2. Now open the original version of the index.html file in your text editor. This is our lesson that we have been working on to this point.
  3. We are going to use the picture, the opening text/quotation, and the table of contents as the content for our title page. To do this, we will remove the sections that will be "split" out to other web pages.


  4. Delete the sections from Introduction to References, that is everything between:
      <hr>
      <h2><A NAME="intro">Introduction</A></h2>
      A <b>volcano</b> is a location where magma,
      or hot melted rock from within a planet, reaches the surface.
       :
    and
       :
      <dt>Lipman, P.W. and Mullineaux (eds). (1981)
      <dd><I>The 1980 Eruptions of Mount St. Helens, Washington.</I>
      U.S. Geological Survey Professional Paper 1250.
      </dl>
    
    You may want to compare your HTML file to an example of how it should look at this point.

  5. Now look at the section labeled "In this Lesson..." In our previous work, we used hypertext links to jump to a named anchor (e.g. <a name="term">..</a>) in the same document (see lesson 8a). Now we will modify these anchor links so that each jumps to another web page (which we will create below).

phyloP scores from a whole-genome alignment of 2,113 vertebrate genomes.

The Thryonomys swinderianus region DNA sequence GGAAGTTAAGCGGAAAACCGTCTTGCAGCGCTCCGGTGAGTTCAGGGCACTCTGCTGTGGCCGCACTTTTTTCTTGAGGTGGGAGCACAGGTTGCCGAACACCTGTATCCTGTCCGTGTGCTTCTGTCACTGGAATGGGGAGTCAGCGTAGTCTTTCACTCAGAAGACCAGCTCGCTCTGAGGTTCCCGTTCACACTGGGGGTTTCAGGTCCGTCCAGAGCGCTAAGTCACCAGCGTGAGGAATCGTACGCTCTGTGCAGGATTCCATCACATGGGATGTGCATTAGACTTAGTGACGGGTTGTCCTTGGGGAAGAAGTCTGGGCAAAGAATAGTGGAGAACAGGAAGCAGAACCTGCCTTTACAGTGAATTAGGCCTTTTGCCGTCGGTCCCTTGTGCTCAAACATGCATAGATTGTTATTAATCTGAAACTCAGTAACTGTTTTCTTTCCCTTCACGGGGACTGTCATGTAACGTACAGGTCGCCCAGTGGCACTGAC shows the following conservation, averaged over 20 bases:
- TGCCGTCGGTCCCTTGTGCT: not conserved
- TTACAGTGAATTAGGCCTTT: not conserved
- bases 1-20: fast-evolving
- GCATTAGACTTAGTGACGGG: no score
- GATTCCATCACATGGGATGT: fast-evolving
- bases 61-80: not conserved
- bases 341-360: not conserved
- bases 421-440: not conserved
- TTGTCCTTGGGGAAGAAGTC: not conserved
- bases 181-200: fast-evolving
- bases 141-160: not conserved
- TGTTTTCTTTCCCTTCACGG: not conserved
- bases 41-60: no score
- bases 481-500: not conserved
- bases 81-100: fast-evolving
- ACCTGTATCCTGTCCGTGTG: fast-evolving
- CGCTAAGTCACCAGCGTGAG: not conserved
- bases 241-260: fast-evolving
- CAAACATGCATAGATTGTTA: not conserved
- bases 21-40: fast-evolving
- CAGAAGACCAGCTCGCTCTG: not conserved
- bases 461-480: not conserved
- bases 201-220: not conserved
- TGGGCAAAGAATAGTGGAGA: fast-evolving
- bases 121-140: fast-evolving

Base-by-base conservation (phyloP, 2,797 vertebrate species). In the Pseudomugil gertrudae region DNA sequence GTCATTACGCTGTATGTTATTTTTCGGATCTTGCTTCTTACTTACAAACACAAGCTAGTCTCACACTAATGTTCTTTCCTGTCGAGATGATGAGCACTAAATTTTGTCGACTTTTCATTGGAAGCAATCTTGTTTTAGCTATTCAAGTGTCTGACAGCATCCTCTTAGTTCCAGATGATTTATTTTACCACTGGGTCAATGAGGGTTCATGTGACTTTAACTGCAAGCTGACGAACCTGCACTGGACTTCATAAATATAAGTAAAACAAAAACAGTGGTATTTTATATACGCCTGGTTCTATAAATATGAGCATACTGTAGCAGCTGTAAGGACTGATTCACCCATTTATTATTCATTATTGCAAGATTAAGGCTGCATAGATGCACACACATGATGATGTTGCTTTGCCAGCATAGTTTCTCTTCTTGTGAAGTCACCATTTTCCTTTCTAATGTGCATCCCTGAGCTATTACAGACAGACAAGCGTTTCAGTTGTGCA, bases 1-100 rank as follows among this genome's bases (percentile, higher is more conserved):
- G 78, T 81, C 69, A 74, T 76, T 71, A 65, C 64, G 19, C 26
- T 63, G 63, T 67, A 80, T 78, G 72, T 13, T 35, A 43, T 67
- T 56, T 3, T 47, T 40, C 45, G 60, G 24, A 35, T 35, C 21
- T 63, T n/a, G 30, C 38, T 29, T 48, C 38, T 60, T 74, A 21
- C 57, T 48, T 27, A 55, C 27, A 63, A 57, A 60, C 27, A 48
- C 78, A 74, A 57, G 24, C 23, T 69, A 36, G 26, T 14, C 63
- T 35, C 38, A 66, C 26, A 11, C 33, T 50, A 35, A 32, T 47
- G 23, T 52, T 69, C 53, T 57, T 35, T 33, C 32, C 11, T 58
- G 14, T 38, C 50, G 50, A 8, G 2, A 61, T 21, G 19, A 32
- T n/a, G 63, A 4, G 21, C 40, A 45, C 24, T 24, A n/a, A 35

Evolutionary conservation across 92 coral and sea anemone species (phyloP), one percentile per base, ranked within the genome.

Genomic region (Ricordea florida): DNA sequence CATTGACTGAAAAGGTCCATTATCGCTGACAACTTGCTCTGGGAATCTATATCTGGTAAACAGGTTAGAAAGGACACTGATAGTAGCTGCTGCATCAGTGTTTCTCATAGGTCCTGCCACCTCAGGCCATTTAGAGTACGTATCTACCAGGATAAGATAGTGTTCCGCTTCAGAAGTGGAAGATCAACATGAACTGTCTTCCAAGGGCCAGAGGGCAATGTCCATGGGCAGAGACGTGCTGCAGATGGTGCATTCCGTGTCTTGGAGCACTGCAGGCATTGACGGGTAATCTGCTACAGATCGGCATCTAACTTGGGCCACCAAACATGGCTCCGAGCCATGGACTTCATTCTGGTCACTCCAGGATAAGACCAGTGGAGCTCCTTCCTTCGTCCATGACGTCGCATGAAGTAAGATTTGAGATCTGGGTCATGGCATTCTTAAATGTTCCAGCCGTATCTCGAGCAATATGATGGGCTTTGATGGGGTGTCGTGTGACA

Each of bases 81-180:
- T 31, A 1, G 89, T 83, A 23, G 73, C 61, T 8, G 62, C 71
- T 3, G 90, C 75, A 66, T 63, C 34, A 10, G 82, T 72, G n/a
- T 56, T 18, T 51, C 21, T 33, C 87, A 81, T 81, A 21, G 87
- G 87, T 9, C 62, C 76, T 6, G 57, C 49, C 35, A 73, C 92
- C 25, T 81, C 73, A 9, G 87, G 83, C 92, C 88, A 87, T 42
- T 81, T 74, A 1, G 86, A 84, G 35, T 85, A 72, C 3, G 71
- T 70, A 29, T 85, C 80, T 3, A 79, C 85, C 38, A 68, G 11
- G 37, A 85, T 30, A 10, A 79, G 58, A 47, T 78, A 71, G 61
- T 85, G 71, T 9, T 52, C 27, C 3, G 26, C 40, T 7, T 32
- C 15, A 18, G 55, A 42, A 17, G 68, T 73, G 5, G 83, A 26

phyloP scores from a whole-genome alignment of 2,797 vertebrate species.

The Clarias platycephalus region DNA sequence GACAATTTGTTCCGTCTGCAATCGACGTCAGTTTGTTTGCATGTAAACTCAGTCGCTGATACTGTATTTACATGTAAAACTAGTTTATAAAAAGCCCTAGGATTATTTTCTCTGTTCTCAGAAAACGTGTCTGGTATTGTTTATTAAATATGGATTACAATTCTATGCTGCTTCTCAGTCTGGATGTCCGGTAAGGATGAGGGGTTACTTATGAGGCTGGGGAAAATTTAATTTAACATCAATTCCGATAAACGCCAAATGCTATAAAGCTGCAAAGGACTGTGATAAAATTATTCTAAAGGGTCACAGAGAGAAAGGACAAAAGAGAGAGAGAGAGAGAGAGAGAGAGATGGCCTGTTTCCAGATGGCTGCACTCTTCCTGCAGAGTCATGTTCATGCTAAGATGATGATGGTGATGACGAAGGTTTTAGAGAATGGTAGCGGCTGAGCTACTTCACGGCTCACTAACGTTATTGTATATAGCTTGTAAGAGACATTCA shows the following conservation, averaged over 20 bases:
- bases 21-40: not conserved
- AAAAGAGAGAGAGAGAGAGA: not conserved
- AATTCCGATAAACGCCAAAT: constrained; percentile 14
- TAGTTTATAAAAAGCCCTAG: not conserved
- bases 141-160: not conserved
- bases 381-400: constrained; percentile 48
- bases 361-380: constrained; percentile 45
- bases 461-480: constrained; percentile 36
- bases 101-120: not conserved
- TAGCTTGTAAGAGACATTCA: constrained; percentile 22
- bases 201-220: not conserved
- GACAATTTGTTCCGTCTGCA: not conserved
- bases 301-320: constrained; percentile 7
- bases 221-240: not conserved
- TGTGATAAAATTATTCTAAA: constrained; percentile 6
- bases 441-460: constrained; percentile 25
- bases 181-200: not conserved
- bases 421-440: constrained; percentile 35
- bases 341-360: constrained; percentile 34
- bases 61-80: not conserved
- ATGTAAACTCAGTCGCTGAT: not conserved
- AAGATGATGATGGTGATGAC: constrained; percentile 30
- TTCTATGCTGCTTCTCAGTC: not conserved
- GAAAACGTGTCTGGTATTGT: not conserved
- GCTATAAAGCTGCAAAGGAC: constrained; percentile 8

Find the portion that reads:
    <B>In this Lesson...</B>
      <ul><i>
      <li><A HREF="#intro">Introduction</A>
      <li><A HREF="#term">Volcano Terminology</A>
      <li><A HREF="#usa">Volcanic Places in the USA</A>
      <li><A HREF="#mars">Volcanic Places on Mars</A>
      <li><A HREF="#project">Research Project</A></i>
      </ul>
    and edit it to read:
    <B>In this Lesson...</B>
      <ul><i>
      <li><A HREF="intro.html">Introduction</A>
      <li><A HREF="term.html">Volcano Terminology</A>
      <li><A HREF="usa.html">Volcanic Places in the USA</A>
      <li><A HREF="mars.html">Volcanic Places on Mars</A>
      <li><A HREF="proj.html">Research Project</A></i>